March Birthstone: Aquamarine
Aquamarine appears in shades of blue, from pale pastel to deep blue, with hints of cyan and green. Its subtle shade differences make it the perfect gemstone to match pretty much any colour scheme you have in mind. Also, it’s popularity is due to its versatility, looking perfect in many settings and designs. For example, these Edwardian drop earrings featuring pear-cut aquamarine gemstones. Set in luxurious 18ct yellow gold, these earrings showcase the finest Edwardian craftsmanship, with a sophisticated, classic design.
This timeless gemstone has been a symbol of youth, hope, health and fidelity. It also symbolises heartfelt communication. With ocean hues, this gemstone is perfect for seaside couples who want to reflect their long-lasting dedication to each other.
April Birthstone: Diamond
Diamonds are the classic gemstone for wedding jewellery, especially engagement rings. For centuries, diamonds have been seen as the ultimate symbol of eternal love. So, why not treat your partner to some gemstone on your special day as well? Diamonds are not just a girl’s best friend! For example, this stunning pair of Edwardian mother of pearl and diamond cufflinks. On each mother of pearl cufflink, a central diamond has been mounted on 18ct white gold and surrounded by a row of twenty single cut diamonds. Perfect as a groom’s statement piece on his wedding day!
Diamonds also come in many varieties beyond the traditional crystal clear stones. Yellow and pink are often found in the most lavish vintage pieces, while black, champagne and grey diamonds have become increasingly popular with modern brides. Diamonds are one of the strongest gemstones so can withstand the test of time very well. Perfect then for those wanting to start a family heirloom. As well as eternal love, diamonds can symbolise power, strength, innocence, incorruptibility, longevity, constancy, and good fortune. A timeless base on which to build your future together as a couple.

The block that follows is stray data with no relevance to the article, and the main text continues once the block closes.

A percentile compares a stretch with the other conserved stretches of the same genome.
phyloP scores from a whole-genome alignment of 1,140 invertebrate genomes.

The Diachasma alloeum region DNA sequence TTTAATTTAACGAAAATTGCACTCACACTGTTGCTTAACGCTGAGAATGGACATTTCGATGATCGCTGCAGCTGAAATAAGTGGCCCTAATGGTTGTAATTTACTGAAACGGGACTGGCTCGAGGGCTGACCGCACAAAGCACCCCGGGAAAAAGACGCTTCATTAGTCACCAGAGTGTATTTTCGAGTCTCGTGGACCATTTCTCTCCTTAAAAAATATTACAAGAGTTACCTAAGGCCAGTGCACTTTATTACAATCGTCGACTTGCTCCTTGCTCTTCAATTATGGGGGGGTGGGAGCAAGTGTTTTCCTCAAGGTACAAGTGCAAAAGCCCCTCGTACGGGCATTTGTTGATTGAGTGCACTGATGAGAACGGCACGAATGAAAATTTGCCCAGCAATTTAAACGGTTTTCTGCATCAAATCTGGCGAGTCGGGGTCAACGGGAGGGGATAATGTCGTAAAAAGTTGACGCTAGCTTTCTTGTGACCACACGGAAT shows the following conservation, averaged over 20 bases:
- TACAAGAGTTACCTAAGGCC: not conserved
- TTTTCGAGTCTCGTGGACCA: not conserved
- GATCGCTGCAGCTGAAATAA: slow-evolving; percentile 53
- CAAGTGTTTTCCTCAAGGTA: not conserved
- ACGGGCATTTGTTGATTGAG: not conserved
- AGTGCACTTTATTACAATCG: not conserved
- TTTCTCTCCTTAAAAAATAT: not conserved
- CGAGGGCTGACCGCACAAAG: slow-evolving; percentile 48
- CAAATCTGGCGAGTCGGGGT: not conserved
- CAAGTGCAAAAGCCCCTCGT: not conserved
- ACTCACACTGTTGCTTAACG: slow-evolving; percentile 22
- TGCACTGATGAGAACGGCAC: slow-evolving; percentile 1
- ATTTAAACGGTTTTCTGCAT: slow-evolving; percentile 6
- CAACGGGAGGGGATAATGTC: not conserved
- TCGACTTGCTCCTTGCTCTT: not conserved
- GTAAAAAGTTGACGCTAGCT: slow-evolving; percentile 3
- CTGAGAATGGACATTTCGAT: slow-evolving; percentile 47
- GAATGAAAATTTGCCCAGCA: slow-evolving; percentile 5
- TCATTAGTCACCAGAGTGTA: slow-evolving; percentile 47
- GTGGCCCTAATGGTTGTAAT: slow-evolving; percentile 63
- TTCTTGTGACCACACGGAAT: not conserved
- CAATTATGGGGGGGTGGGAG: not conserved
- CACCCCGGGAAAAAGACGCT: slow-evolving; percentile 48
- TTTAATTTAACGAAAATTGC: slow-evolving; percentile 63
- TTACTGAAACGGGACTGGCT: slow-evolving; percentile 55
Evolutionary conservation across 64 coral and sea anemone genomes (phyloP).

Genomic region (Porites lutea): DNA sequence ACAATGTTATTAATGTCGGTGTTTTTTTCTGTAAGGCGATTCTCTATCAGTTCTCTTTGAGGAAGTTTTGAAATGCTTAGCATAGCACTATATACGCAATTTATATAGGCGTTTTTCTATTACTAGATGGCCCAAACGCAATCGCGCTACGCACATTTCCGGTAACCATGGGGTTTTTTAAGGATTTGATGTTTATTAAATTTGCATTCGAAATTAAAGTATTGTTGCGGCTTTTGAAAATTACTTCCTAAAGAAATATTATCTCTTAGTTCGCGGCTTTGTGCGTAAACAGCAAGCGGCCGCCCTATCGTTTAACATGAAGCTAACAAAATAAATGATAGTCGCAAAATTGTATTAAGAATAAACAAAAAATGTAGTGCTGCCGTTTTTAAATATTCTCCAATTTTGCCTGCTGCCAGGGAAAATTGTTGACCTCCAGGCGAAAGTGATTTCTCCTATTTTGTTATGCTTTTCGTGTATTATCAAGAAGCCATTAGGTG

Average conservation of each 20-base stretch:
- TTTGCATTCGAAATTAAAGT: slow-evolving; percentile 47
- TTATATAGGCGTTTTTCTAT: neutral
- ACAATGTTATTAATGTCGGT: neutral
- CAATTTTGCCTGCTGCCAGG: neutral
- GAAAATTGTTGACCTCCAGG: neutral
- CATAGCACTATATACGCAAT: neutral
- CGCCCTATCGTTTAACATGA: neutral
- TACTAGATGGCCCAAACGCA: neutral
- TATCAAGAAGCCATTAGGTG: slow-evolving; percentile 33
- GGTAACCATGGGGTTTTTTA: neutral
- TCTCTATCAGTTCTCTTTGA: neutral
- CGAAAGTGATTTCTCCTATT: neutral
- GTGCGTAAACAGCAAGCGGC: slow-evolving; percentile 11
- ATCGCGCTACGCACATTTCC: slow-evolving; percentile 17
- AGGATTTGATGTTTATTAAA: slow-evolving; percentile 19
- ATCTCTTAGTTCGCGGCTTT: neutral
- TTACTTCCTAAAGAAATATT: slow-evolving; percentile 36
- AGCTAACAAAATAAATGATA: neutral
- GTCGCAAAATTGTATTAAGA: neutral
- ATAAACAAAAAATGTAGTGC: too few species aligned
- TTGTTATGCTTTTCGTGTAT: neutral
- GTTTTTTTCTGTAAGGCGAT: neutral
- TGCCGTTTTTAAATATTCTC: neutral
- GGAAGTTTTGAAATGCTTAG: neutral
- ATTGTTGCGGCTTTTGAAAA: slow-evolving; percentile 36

May Birthstone: Emerald
Emerald is the premier precious green gemstone. This gemstone comes in various shades of green, ranging from light and bright to a deep bluish-green. However, whatever the colour, the quality shines through as in the colours that are deeper and more vibrant. This versatile vivid green stone looks gorgeous in both contemporary and vintage style settings.
As green is the colour of spring, long symbolising rebirth, emerald symbolises a new beginning, hope and a happy and successful marriage. For example, this vintage emerald and diamond clover pendant necklace. Surrounding the central diamond are four heart-shaped emerald gemstones representing a four-leaf clover. It was believed that the first leaf represents hope, the second leaf represents faith, the third leaf represents love and the fourth leaf represents luck. So, the emerald’s symbolism is strengthened by this design, creating a pendent perfect for a bride!
June Birthstone: Pearl